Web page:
However, it is important to note that some uses of a copyrighted database will not be restricted by copyright. It may be possible, for example, to rearrange or modify the uncopyrightable data in a way that does not implicate the copyright in the database structure. For example, while (as noted above) a court in the United States held that a directory of Chinese-American businesses was restricted by copyright, the same court went on to hold that a directory that duplicated hundreds of its listings was not infringing because the listings were categorized and arranged in a sufficiently dissimilar way. In those situations, compliance with the license conditions is not required unless the database contents are themselves restricted by copyright.

Similarly, even where database contents are subject to copyright and published under a CC license, use of the facts and ideas found in the contents will not require attribution (or compliance with other applicable license conditions), unless doing so implicates copyright in the database structure as explained above. This important limitation of CC licenses is reflected in the license deed, where it indicates that the license does not extend to those elements of the work in the public domain.

What are sui generis database rights?

Sui generis database rights are different from, but often overlap with, copyright. Sui generis database rights exist to recognize the investment required to compile a database, whether or not the database meets the originality requirement in copyright law. Established by Directive 96/9/EC of the European Parliament, sui generis database rights prohibit the extraction or reutilization of a substantial portion (defined in both qualitative and quantitative terms) of the contents of a database. The Directive has been implemented in the national legislation of all EU member countries. Outside of the European Union, similar database-like rights have been established in several countries, including Mexico and South Korea.

How (if at all) are sui generis database rights addressed in CC licenses?

The treatment of sui generis database rights varies among the CC version 3.0 licenses, but the practical result is always the same: compliance with the license conditions is not required where sui generis database rights - but not copyright - are implicated. This means that if someone takes a substantial portion of a CC-licensed database and uses it in a way that does not implicate copyright (e.g., by rearranging purely factual data), she does not have to attribute the licensor or comply with the other license conditions, even if the database is protected by sui generis database rights.

While this treatment is the same across all CC version 3.0 licenses, the reason for this outcome varies. In the ported 3.0 licenses ported to the laws of EU jurisdictions, works subject to copyright and/or sui generis database rights are licensed and subject to the CC license terms and conditions. In those ported licenses, however, the conditions of the license are explicitly waived when use of the licensed work only involves the exercise of database rights and not copyright.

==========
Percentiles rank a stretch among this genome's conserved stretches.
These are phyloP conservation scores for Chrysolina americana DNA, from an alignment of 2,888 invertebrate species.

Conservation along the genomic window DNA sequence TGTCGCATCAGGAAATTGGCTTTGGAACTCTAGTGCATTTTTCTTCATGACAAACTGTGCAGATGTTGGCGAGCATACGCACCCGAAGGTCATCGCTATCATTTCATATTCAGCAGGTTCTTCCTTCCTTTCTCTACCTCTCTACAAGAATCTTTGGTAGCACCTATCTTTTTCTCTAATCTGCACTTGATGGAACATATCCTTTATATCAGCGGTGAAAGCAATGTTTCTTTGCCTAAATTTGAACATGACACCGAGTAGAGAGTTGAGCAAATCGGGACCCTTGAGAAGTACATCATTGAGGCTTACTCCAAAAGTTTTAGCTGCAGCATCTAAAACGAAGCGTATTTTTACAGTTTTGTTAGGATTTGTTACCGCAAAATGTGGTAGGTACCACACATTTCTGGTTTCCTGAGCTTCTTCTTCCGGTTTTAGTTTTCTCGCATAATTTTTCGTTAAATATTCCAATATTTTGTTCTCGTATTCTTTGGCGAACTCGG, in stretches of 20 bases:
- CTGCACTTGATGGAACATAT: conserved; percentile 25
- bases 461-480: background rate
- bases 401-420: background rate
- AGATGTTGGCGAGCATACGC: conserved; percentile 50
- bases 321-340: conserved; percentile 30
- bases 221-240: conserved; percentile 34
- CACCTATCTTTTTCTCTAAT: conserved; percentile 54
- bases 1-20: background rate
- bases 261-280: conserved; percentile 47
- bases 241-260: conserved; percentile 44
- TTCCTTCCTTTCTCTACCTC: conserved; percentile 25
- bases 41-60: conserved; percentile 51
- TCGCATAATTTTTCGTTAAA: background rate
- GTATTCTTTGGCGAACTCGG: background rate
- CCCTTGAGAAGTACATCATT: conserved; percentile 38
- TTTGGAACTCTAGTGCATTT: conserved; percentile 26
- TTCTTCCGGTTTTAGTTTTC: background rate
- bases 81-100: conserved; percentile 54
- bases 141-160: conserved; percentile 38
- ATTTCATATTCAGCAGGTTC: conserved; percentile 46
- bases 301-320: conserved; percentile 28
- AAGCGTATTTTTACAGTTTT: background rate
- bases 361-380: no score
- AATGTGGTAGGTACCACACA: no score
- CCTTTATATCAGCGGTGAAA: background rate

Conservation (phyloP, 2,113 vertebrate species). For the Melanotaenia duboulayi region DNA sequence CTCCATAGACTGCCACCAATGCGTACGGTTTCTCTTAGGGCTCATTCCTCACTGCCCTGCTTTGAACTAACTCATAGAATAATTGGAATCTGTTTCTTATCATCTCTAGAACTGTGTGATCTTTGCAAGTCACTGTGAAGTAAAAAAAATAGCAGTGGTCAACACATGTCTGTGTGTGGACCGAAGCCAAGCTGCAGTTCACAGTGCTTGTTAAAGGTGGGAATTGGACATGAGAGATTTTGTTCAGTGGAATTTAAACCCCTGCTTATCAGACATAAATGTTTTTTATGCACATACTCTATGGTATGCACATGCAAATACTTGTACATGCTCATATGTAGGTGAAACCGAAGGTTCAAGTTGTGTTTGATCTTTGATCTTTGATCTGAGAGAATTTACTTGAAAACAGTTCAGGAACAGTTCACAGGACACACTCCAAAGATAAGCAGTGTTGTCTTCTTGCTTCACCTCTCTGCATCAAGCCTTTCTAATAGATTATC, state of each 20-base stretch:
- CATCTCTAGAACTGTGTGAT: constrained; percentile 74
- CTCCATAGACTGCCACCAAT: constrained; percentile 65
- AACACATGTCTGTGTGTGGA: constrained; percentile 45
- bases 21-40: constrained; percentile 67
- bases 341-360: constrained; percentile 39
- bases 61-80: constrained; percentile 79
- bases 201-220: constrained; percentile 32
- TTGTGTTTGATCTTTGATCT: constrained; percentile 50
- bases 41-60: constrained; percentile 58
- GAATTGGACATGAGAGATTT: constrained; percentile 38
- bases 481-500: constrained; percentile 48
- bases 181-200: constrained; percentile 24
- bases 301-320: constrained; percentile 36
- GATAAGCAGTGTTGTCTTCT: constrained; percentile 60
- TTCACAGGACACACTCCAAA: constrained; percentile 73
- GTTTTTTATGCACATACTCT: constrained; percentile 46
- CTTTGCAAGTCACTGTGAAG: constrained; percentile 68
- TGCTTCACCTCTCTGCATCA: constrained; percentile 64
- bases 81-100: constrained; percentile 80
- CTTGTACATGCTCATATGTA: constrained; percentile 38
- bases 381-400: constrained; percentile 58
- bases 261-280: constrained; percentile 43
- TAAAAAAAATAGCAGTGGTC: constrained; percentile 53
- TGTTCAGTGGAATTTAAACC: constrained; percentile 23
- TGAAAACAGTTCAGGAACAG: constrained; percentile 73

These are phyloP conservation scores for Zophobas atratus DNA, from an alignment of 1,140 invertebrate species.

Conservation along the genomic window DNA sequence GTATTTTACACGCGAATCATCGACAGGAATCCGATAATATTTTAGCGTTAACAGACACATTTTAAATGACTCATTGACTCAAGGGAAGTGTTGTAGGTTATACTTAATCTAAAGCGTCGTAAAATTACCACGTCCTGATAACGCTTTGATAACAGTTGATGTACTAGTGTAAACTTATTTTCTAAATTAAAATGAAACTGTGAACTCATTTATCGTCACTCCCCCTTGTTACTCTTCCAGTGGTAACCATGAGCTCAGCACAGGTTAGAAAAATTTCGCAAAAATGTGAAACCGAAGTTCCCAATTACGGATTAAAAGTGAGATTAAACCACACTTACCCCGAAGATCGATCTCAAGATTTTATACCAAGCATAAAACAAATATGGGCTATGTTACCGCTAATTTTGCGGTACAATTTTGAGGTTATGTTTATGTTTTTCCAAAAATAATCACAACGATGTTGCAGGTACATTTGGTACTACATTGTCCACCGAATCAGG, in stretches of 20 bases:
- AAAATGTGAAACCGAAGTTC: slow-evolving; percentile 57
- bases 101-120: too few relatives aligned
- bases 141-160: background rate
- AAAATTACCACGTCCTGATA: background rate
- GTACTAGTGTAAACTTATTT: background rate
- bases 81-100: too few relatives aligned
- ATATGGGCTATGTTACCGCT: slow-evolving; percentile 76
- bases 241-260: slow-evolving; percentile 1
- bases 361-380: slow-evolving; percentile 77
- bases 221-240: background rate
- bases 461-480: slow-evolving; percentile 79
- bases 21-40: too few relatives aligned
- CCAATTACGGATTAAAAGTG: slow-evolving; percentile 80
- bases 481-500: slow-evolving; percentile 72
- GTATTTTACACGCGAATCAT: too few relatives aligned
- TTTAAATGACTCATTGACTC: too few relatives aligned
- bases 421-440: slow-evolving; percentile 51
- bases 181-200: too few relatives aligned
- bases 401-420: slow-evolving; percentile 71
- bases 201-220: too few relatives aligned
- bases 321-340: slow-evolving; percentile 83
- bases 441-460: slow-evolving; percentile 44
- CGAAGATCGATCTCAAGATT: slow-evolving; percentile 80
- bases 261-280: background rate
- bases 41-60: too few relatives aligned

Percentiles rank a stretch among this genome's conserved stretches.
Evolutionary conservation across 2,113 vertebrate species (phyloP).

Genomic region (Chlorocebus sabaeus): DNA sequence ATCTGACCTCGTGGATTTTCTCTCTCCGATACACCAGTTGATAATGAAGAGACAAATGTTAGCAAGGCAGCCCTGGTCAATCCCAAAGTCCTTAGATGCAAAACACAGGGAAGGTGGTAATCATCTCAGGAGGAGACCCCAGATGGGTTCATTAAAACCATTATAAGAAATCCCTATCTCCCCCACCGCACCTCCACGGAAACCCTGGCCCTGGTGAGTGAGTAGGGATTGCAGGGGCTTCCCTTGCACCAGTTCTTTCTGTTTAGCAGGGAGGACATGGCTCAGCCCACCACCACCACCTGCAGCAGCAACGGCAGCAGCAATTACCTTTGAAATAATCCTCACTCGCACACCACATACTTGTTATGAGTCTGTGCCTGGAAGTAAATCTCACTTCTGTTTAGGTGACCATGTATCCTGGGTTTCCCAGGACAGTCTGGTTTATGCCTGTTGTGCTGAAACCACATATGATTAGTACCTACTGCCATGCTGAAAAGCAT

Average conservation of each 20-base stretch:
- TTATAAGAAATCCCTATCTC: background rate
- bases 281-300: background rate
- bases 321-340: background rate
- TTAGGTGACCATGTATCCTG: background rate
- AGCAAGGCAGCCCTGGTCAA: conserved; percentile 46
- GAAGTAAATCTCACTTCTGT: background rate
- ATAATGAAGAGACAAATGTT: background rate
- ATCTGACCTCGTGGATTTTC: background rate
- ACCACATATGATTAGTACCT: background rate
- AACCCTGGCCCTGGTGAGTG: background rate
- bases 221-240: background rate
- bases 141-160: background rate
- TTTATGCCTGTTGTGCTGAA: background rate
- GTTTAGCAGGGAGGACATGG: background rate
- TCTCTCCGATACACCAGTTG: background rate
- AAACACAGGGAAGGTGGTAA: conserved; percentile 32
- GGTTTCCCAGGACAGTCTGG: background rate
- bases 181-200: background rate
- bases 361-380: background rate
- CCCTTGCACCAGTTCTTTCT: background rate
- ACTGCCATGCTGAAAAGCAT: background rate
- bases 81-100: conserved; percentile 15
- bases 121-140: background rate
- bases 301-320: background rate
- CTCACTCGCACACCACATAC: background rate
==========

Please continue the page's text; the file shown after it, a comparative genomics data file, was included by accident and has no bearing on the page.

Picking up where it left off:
By contrast, all other 3.0 licenses (including ported licenses for non-EU jurisdictions and the international licenses) do not license sui generis database rights at all. As a result, the license conditions do not (nor could they) attach to uses implicating database rights and not copyright. It also means a licensee may need separate permission if they plan to use the database in a way that implicates database rights (although there may arguably be an implied right to do so).

CC is leaning toward changing how its licenses treat sui generis database rights in version 4.0. If pursued, those rights would be fully licensed and subject to the same terms and conditions as copyright, without any waiver of the license conditions where only those rights are implicated. Read more about the issue -- including important limitations that would avoid imposing restrictions where those rights do not exist -- on the version 4.0 wiki.

How do I apply a CC legal tool to a database?

Before making a database available under a CC license, a database provider must first make sure she has all rights necessary to do so. Often, the database provider is not the original author of the database contents, which may mean the database provider needs separate permissions from third parties before publishing the database under a CC legal tool. For more information, read our pre-licensing guidelines.

Also, the database provider must consider what elements of the database she wants to be covered by the CC legal tool and identify those elements in a manner that reusers will see and understand. Please see our marking page for more information on how to clearly distinguish unlicensed content.